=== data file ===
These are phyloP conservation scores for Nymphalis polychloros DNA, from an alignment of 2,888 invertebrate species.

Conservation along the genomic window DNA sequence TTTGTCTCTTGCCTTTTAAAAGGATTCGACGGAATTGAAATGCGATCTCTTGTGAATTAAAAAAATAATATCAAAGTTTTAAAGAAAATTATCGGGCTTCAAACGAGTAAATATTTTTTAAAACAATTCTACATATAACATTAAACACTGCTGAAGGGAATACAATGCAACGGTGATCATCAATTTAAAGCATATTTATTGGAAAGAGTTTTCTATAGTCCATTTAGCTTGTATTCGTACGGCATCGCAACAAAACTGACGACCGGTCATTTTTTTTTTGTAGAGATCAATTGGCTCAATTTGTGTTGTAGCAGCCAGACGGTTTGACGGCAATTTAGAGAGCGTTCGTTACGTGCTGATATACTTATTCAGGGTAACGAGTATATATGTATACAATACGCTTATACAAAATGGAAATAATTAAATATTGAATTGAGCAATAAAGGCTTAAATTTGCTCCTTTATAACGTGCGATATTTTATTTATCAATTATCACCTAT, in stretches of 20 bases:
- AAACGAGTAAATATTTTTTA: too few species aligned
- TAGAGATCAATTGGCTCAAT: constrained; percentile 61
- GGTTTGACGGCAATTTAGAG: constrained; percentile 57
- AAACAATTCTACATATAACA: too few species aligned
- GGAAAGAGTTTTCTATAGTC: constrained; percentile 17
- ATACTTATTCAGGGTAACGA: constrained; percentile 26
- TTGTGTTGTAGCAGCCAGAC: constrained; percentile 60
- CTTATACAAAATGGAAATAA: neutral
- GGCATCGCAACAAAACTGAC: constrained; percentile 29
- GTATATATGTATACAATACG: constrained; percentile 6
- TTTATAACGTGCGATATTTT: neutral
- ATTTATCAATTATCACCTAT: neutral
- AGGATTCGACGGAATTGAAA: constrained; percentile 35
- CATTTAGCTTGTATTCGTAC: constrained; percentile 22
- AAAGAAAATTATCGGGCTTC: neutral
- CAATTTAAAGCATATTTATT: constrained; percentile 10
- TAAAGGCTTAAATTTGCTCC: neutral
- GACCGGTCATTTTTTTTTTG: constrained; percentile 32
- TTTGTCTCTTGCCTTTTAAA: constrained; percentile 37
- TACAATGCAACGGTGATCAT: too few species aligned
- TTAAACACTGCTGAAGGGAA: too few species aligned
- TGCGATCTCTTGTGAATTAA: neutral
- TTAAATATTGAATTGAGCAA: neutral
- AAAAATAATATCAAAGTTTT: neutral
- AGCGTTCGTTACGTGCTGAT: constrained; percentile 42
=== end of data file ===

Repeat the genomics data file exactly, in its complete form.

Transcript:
These are phyloP conservation scores for Nymphalis polychloros DNA, from an alignment of 2,888 invertebrate species.

Conservation along the genomic window DNA sequence TTTGTCTCTTGCCTTTTAAAAGGATTCGACGGAATTGAAATGCGATCTCTTGTGAATTAAAAAAATAATATCAAAGTTTTAAAGAAAATTATCGGGCTTCAAACGAGTAAATATTTTTTAAAACAATTCTACATATAACATTAAACACTGCTGAAGGGAATACAATGCAACGGTGATCATCAATTTAAAGCATATTTATTGGAAAGAGTTTTCTATAGTCCATTTAGCTTGTATTCGTACGGCATCGCAACAAAACTGACGACCGGTCATTTTTTTTTTGTAGAGATCAATTGGCTCAATTTGTGTTGTAGCAGCCAGACGGTTTGACGGCAATTTAGAGAGCGTTCGTTACGTGCTGATATACTTATTCAGGGTAACGAGTATATATGTATACAATACGCTTATACAAAATGGAAATAATTAAATATTGAATTGAGCAATAAAGGCTTAAATTTGCTCCTTTATAACGTGCGATATTTTATTTATCAATTATCACCTAT, in stretches of 20 bases:
- AAACGAGTAAATATTTTTTA: too few species aligned
- TAGAGATCAATTGGCTCAAT: constrained; percentile 61
- GGTTTGACGGCAATTTAGAG: constrained; percentile 57
- AAACAATTCTACATATAACA: too few species aligned
- GGAAAGAGTTTTCTATAGTC: constrained; percentile 17
- ATACTTATTCAGGGTAACGA: constrained; percentile 26
- TTGTGTTGTAGCAGCCAGAC: constrained; percentile 60
- CTTATACAAAATGGAAATAA: neutral
- GGCATCGCAACAAAACTGAC: constrained; percentile 29
- GTATATATGTATACAATACG: constrained; percentile 6
- TTTATAACGTGCGATATTTT: neutral
- ATTTATCAATTATCACCTAT: neutral
- AGGATTCGACGGAATTGAAA: constrained; percentile 35
- CATTTAGCTTGTATTCGTAC: constrained; percentile 22
- AAAGAAAATTATCGGGCTTC: neutral
- CAATTTAAAGCATATTTATT: constrained; percentile 10
- TAAAGGCTTAAATTTGCTCC: neutral
- GACCGGTCATTTTTTTTTTG: constrained; percentile 32
- TTTGTCTCTTGCCTTTTAAA: constrained; percentile 37
- TACAATGCAACGGTGATCAT: too few species aligned
- TTAAACACTGCTGAAGGGAA: too few species aligned
- TGCGATCTCTTGTGAATTAA: neutral
- TTAAATATTGAATTGAGCAA: neutral
- AAAAATAATATCAAAGTTTT: neutral
- AGCGTTCGTTACGTGCTGAT: constrained; percentile 42